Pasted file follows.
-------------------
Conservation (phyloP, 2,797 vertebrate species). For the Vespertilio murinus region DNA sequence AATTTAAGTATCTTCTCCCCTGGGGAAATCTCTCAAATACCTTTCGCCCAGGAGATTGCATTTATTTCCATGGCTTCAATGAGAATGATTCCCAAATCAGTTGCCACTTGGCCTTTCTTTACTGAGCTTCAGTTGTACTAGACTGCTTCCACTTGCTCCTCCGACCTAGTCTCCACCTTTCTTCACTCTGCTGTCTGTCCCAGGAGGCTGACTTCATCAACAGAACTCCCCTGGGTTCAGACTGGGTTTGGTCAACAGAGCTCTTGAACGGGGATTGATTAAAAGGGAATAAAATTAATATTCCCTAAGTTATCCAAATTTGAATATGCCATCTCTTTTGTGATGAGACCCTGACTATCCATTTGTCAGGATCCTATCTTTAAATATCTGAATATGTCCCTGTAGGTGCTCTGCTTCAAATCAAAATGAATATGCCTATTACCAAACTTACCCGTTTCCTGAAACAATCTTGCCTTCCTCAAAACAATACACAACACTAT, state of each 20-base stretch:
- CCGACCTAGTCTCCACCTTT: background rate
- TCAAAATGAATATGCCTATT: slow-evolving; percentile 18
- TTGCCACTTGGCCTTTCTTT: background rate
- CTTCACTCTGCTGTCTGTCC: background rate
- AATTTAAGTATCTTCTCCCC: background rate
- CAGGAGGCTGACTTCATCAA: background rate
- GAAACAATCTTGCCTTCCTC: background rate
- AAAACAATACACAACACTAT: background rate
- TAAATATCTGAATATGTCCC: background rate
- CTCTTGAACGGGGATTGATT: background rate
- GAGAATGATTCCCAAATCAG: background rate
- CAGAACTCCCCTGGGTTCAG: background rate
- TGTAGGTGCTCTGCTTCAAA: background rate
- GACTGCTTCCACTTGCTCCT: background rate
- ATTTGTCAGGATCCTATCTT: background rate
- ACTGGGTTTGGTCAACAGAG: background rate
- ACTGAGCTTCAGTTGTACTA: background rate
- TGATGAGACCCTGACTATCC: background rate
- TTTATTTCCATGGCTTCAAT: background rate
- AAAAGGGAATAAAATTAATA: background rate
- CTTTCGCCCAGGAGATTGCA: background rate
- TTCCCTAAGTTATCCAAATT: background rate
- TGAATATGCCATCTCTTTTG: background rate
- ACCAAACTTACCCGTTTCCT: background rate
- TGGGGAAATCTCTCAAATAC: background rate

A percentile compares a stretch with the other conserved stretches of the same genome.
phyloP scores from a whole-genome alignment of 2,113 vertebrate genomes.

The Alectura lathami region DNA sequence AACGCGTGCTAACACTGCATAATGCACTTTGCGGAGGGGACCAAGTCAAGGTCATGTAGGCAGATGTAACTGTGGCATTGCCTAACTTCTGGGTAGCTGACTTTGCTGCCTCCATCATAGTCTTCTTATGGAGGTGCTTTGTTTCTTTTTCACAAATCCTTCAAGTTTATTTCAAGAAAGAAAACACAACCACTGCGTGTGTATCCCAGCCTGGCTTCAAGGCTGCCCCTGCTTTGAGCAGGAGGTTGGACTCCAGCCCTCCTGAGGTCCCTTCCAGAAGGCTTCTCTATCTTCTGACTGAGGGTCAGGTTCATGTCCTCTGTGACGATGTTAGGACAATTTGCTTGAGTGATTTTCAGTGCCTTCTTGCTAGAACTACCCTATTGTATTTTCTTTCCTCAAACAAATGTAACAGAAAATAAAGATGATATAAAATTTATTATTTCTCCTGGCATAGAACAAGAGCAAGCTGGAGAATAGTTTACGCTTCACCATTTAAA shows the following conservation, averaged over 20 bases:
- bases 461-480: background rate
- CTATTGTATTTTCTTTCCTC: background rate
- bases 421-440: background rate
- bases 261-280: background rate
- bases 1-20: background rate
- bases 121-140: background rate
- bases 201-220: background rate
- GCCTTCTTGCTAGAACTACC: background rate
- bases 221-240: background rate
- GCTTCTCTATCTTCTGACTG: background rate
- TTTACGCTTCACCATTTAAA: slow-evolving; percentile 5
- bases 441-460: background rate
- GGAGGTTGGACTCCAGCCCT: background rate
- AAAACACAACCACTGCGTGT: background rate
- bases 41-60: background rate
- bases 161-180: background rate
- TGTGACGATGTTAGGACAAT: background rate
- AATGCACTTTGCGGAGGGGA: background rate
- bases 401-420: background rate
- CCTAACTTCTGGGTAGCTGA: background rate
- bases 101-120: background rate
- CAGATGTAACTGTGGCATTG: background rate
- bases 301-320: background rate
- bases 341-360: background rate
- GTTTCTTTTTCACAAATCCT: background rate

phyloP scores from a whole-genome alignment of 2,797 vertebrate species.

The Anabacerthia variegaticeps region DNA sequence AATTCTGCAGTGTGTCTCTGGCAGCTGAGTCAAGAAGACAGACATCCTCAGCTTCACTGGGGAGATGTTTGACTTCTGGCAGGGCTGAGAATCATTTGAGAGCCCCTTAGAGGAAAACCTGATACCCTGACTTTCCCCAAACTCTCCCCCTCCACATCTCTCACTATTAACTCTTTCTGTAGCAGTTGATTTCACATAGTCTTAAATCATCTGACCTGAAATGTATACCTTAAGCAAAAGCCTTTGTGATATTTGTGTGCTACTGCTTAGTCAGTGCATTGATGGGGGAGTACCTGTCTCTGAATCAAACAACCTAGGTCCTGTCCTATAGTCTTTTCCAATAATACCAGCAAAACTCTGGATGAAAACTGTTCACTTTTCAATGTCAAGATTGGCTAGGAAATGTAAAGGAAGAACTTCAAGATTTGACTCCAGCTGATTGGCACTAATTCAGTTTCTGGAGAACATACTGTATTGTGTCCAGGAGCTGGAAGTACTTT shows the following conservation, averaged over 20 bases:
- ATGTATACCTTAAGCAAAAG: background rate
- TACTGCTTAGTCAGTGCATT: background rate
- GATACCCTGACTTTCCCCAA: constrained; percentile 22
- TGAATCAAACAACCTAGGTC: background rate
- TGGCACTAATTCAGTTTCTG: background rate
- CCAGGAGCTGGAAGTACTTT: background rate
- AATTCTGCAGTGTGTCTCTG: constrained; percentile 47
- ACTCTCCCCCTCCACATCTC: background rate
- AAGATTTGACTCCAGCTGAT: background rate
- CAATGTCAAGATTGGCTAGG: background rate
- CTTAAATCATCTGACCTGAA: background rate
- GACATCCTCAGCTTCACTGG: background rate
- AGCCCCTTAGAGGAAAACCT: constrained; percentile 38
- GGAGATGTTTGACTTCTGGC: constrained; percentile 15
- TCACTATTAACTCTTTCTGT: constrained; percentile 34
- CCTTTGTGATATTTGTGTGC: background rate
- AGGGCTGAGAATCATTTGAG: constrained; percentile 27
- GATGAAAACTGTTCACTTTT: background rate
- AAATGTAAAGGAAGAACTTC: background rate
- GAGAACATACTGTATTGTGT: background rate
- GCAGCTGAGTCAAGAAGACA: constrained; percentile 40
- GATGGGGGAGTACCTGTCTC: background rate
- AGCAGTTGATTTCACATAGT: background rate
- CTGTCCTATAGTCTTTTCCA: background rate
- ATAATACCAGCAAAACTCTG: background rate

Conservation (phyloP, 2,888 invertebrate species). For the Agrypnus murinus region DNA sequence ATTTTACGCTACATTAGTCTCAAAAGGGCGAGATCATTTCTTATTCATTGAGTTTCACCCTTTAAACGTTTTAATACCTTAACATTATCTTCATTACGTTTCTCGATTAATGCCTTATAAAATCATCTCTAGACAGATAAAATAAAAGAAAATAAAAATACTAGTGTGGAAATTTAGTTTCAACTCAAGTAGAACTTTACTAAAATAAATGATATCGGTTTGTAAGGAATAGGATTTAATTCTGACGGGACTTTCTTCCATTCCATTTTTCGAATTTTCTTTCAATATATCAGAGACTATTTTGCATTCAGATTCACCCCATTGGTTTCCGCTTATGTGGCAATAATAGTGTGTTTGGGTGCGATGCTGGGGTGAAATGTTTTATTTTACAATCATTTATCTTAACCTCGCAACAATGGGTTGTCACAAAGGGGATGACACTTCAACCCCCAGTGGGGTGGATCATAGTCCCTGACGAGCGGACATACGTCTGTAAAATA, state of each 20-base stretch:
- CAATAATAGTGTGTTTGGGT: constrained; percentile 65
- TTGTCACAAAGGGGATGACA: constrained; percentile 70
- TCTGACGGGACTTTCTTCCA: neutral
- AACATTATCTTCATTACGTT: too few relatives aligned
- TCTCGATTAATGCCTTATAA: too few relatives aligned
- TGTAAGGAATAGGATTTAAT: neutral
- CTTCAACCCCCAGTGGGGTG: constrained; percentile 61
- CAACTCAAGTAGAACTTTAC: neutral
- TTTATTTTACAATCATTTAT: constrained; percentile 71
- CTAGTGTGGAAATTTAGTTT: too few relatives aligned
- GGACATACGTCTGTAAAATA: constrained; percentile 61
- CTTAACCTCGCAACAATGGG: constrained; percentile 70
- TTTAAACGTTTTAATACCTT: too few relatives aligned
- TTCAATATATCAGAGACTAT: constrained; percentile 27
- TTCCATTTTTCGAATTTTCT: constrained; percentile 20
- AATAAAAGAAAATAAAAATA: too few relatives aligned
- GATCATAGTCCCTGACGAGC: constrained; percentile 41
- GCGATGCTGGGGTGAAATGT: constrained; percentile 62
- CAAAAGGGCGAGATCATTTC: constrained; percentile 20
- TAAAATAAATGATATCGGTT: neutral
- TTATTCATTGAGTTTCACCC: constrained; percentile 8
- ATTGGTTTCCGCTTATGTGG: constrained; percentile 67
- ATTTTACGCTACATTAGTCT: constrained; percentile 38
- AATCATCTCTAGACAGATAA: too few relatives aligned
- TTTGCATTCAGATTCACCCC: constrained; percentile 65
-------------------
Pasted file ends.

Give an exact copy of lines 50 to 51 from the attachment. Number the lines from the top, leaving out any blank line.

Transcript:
- bases 101-120: background rate
- CAGATGTAACTGTGGCATTG: background rate